The pandemic seems to have turned half of Britain’s best-known comedians towards literature, and after Osman, Boyle et al we now have a debut collection, Because I Don’t Know What You Mean And What You Don’t, from the woefully underexposed Josie Long.
The combination of parenthood and the pandemic haunts many of these stories. The strangeness of lockdown Britain is depicted with biting accuracy in “We Decided to Leave London” – both capturing the coded unpleasantness of a neighbourhood group chatting online and the quiet desperation of a person for fresh air and solitude. Similarly haunted by the pandemic is “Poets Rise”, a Black Mirror-esque tale of surveillance and loneliness. The lack of autonomy for the narrator in stories such as the Kafkaesque “Just An Informal Chat” and the quietly heart-breaking “Grandad” is another recurring theme.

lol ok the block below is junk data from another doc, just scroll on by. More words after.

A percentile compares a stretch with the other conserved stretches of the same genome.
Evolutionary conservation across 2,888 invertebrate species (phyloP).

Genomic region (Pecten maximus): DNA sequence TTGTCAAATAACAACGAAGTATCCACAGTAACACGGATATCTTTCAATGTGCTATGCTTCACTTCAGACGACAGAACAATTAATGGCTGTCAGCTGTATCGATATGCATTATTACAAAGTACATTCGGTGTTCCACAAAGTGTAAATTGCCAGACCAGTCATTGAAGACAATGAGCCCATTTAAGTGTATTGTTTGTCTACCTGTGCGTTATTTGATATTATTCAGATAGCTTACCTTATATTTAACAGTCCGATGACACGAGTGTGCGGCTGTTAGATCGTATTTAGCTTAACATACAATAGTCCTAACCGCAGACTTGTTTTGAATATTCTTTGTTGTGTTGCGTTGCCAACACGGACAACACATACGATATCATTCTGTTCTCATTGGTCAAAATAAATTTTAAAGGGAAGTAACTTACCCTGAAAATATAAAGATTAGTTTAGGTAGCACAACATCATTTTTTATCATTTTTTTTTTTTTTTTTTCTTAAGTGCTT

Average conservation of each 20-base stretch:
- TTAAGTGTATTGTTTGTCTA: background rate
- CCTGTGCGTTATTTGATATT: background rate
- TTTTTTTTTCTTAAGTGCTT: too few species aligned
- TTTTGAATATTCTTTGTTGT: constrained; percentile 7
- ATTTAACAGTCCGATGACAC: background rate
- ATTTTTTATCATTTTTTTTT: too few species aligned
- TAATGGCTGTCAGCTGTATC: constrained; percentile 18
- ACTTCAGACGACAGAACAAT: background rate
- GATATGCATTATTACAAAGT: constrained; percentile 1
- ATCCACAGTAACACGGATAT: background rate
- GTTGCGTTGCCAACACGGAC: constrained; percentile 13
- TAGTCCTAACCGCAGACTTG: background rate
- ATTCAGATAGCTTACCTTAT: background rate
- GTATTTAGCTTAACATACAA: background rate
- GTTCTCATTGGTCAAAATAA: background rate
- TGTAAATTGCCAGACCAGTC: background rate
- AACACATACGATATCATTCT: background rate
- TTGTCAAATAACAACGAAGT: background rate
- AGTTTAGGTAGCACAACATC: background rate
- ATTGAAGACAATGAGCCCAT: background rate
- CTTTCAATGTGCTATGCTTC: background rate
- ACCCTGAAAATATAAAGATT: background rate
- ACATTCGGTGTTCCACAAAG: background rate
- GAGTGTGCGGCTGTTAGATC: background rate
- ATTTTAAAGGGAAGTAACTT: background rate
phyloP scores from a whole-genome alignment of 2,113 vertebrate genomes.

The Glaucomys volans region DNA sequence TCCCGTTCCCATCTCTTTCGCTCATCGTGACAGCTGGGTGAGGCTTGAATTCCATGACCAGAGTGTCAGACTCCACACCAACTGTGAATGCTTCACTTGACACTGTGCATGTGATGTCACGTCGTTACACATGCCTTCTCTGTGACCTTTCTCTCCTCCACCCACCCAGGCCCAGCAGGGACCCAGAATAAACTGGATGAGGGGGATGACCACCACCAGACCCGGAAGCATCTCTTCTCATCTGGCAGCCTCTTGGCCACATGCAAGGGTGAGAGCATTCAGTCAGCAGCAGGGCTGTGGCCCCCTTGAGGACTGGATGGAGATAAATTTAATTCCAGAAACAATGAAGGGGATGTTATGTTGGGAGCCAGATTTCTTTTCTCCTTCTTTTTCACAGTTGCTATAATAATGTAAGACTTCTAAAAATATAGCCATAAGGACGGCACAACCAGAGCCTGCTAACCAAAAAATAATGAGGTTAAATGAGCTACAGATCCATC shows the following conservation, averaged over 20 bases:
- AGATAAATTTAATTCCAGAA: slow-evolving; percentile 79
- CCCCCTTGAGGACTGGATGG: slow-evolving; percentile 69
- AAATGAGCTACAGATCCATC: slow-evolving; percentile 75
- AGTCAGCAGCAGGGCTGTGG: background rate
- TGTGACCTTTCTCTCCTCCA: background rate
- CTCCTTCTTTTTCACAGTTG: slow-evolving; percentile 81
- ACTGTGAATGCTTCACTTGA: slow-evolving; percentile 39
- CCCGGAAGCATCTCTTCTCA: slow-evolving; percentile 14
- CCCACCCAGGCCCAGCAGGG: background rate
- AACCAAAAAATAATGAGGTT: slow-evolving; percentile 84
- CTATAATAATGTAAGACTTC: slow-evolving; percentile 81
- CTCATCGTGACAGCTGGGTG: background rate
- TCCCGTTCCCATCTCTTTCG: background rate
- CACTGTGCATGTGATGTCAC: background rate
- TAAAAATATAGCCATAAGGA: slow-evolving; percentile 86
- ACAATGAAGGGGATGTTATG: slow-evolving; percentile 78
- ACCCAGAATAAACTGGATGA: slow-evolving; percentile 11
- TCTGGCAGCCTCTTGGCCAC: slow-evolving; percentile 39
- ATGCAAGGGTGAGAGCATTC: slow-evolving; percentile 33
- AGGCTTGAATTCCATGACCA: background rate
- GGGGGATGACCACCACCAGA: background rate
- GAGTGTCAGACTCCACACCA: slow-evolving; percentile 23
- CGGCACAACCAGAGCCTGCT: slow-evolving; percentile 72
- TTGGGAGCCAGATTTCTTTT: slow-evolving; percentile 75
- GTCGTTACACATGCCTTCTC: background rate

The Raymond Carver-like title of the collection gives us a sense of the key problem that many of these characters face, one of communication. There is a hint of Carver’s eye for the telling detail in many of these stories, particularly the opener “A Good Day” in which a group of troubled teenage girls try to convince themselves they are witches. The narrators of these stories are mostly women trying to find out things about themselves and their place in the world, within their close relationships especially. Long’s stories are beautifully observed, bittersweet, funny and wise.
Because I Don’t Know What You Mean And What You Don’t, Josie Long (Canongate)
Price: £16.99. Info: here
words PAUL JENKINS
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